Associations of adiponectin and leptin with stage and grade of PSA-detected prostate cancer: The ProtecT study

Anya Burton*, Richard M. Martin, Jeff Holly, J. Athene Lane, Jenny L. Donovan, Freddie C. Hamdy, David E. Neal, Kate Tilling

*Corresponding author for this work

Research output: Contribution to journalArticlepeer-review

25 Citations (Scopus)


Purpose: Obesity has been associated with an increased risk of advanced and fatal prostate cancer; adipokines may mediate this association. We examined associations of the adipokines leptin and adiponectin with the stage and grade of PSA-detected prostate cancer. Methods: We conducted a nested case-control study comparing 311 men with mainly locally advanced (≥T3, N1, or M1 cases) vs. 413 men with localized (T ≤2 & NX-0 & M0 controls) PSA-detected prostate cancer, recruited 2001-2009 from 9 UK regions to the ProtecT study. Associations of body mass index and adipokine levels with prostate cancer stage were determined by conditional logistic regression and with grade (Gleason score ≥7 vs. ≤6) by unconditional logistic regression. Results: Adiponectin was inversely associated with prostate cancer stage in overweight and obese men (OR 0.62; 95 % CI 0.42-0.90; p = 0.01), but not in normal weight men (OR 1.48; 0.77-2.82; p = 0.24) (p for interaction 0.007), or all men (OR 0.86; 0.66-1.11; p = 0.24). There was no compelling evidence of associations between leptin or leptin to adiponectin ratio and prostate cancer stage. No strong associations of adiponectin, leptin, or leptin:adiponectin ratio with grade were seen. Conclusions: This study provides some evidence that adiponectin levels may be associated with prostate cancer stage, dependent on the degree of adiposity of the man. Our results are consistent with adiponectin countering the adverse effects of obesity on prostate cancer progression.

Original languageEnglish
Pages (from-to)323-334
Number of pages12
JournalCancer Causes and Control
Issue number2
Publication statusPublished - Feb 2013
Externally publishedYes

Bibliographical note

Funding Information:
Brown, Simon Collin, Michael Davis, Dan Dedman, Elizabeth Down, Ewa Dudziec, Luke Ferguson, Anne George, Vriti Hansraj, Dawn Jordan, Selena Josephs, Rajeev Kumar, Adam Lambert, Athene Lane, Thomas Ludlam, Gemma Marsden, Luke Marsden, Steven Oliver, Josh Phillips, Jane Pritchard, Laura Proctor, Peter Shiarly, Martin Taylor, Emma Turner, Eleanor Walsh, Oliver Wilkinson, Valentina Wright. Administrative support: Susan Baker, Elizabeth Bellis-Shel- don, Chantal Bougard, Joanne Bowtell, Catherine Brewer, Nicholas Christoforou, Rebecca Clark, Susan Coull, Christine Croker, Rosemary Currer, Claire Daisey, Gill Delaney, Rose Donohue, Susan Fry, Jean Haddow, Susan Halpin, Belle Harris, Barbara Hattrick, Sharon Holmes, Helen Hunt, Vicky Jackson, Mandy Le Butt, Jo Leworthy, Tanya Liddiatt, Alex Martin, Jainee Mauree, Susan Moore, Gill Moulam, Jackie Mutch, Kathleen Parker, Christopher Pawsey, Michelle Purdie, Teresa Robson, Lynne Smith, Carole Stenton, Tom (Prasad Bollina, Sue Bonnington, Debbie Cooper, Andrew Doble, Alan Doherty, Emma Elliott, David Gillatt, Pippa Herbert, Peter Holding, Joanne Howson, Mandy Jones, Roger Kockelbergh, Howard Kynaston, Teresa Lennon, Norma Lyons, Hilary Moody, Philip Powell, Stephen Prescott, Liz Salter, Pauline Thompson). Department of Health disclaimer: The views and opinions expressed therein are those of the authors and do not necessarily reflect those of the Department of Health. Grant support: AB is recipient of an MRC 4-year PhD studentship at the MRC Centre for Causal Analysis in Translational Epidemiology. The ProtecT study was funded by the National Institute for Health Research Health Technology Assessment (NIHR HTA) program (HTA 96/20/99, ISRCTN20141297) and will be published in full in Health Technology Assessment. Additional funding for this study was provided by the University of Bristol Cancer Research Fund.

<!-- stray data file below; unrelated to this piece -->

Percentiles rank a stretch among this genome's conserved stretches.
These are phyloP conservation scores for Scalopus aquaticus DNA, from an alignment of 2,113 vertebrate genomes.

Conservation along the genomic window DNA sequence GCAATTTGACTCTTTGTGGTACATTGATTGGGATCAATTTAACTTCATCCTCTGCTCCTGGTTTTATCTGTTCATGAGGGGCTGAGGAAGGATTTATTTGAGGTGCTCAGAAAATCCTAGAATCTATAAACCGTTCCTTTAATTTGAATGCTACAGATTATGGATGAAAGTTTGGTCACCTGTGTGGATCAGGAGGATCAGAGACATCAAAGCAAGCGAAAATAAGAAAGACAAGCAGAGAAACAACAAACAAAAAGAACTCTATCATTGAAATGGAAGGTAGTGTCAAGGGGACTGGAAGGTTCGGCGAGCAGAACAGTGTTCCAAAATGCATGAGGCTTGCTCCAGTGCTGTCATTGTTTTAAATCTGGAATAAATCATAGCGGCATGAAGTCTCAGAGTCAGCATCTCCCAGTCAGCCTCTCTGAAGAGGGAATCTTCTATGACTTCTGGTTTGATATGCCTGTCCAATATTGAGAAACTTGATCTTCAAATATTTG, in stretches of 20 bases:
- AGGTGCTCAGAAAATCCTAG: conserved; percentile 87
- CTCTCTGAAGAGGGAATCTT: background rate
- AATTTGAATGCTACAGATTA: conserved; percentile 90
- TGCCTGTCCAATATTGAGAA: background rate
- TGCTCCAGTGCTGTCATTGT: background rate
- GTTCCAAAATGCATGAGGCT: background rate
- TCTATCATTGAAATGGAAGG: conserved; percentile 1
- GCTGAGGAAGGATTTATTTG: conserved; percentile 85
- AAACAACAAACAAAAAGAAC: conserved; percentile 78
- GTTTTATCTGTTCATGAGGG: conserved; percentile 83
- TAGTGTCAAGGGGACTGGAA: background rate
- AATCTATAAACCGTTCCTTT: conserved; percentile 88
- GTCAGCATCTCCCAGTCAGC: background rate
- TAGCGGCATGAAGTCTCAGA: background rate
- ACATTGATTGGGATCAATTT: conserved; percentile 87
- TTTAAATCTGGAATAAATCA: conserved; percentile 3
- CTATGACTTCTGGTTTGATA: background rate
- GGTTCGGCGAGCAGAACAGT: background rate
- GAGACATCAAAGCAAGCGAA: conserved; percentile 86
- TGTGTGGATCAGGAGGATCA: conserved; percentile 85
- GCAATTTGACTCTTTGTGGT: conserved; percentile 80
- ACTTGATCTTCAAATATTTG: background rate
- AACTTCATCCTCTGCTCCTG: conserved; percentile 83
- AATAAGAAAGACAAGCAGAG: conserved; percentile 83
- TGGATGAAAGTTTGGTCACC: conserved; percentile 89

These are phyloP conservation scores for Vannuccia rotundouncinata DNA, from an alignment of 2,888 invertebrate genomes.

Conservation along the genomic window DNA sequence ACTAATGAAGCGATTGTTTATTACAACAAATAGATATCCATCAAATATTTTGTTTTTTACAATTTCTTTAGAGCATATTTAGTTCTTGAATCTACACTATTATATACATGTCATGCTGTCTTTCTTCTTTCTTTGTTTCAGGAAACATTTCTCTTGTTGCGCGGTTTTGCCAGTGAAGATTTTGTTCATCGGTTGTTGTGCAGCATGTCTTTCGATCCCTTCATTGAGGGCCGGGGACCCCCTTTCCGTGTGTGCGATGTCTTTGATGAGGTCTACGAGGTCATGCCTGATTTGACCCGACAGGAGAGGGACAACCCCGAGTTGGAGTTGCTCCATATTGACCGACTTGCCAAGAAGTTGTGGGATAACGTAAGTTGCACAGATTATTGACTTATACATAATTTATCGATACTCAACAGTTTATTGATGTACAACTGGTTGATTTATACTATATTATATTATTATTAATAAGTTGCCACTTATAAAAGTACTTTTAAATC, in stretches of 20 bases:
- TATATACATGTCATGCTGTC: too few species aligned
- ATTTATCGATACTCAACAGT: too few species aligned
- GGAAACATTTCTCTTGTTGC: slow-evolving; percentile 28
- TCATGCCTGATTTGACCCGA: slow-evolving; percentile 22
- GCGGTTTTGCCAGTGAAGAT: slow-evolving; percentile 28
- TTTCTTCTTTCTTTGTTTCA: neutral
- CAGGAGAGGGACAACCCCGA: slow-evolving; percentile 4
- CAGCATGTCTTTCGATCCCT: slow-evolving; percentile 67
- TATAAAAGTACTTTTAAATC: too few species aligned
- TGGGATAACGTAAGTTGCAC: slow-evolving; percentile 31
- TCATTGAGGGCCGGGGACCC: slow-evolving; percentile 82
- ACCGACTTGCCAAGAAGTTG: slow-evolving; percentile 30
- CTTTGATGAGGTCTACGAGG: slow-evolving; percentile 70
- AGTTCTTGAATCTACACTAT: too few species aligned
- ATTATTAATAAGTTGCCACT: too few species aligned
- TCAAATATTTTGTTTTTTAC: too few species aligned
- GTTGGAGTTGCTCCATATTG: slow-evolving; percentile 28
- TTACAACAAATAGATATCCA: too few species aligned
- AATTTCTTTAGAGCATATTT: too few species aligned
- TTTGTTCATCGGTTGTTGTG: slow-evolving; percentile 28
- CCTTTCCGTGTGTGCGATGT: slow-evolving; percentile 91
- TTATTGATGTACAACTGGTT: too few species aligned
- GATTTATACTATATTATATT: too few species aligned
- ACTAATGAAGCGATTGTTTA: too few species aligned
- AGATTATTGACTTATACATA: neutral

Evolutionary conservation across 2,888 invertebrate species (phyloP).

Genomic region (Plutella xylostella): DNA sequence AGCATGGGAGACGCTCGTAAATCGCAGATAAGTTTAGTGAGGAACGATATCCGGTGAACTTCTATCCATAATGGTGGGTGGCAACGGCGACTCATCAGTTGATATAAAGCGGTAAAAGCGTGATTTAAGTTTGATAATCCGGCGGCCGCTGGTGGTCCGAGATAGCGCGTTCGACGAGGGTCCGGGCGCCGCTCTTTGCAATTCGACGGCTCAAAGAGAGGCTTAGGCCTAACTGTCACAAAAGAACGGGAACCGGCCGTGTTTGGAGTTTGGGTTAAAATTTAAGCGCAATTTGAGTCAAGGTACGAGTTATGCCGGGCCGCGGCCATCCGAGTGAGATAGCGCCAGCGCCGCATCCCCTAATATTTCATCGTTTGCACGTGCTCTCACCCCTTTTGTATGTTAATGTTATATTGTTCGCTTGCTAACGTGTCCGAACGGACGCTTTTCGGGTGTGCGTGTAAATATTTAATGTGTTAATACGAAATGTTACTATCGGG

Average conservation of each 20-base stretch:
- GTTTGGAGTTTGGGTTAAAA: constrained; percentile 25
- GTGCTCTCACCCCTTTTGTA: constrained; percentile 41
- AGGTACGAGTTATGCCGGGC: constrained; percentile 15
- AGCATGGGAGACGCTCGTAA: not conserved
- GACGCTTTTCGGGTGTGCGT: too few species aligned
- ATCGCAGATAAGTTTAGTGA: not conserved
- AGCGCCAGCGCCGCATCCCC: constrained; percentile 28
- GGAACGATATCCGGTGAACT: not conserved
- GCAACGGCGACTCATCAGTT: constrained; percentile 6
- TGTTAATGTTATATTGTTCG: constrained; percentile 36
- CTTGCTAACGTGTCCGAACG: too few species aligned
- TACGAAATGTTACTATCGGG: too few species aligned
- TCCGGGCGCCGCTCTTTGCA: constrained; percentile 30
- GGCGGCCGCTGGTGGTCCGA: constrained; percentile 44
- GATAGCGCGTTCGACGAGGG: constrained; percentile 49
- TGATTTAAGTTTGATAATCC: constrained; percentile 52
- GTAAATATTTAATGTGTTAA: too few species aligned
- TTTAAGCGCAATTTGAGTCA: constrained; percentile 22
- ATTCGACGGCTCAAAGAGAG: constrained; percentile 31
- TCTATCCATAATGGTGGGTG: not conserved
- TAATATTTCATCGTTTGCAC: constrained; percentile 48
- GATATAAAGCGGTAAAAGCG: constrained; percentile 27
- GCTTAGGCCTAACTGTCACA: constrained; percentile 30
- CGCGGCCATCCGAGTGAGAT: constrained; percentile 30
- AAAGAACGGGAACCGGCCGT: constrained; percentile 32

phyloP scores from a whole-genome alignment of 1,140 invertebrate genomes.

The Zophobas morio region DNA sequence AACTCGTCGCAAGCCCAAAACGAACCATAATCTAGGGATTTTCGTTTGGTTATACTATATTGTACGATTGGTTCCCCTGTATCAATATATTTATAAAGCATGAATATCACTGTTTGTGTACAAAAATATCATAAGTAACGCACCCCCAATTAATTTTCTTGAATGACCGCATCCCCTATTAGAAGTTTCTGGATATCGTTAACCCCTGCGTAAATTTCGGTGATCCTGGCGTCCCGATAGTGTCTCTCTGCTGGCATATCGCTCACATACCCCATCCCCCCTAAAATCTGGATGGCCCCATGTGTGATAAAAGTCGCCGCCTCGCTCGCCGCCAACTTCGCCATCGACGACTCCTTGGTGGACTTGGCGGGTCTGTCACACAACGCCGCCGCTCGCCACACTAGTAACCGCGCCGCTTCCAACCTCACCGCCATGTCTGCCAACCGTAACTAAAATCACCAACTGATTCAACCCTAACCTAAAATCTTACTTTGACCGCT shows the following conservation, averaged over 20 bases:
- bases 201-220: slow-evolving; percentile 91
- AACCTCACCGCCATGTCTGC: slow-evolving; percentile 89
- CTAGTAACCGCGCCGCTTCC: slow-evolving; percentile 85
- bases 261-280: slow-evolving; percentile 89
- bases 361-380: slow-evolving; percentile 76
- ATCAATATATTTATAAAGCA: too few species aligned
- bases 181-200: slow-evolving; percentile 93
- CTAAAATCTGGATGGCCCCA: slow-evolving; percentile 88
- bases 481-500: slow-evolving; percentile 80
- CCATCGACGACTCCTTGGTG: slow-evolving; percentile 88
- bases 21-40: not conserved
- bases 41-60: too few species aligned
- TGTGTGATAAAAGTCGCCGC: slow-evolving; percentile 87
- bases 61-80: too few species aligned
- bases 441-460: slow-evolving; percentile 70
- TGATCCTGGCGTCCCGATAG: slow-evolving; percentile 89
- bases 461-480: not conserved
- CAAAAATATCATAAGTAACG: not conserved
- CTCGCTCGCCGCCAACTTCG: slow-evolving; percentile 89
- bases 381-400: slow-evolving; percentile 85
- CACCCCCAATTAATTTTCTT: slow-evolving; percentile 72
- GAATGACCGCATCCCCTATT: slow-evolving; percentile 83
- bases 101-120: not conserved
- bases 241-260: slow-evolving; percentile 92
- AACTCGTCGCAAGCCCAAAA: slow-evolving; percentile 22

• Adiponectin
  • Body mass index
  • Leptin
  • Progression
  • Prostate cancer
  • Stage


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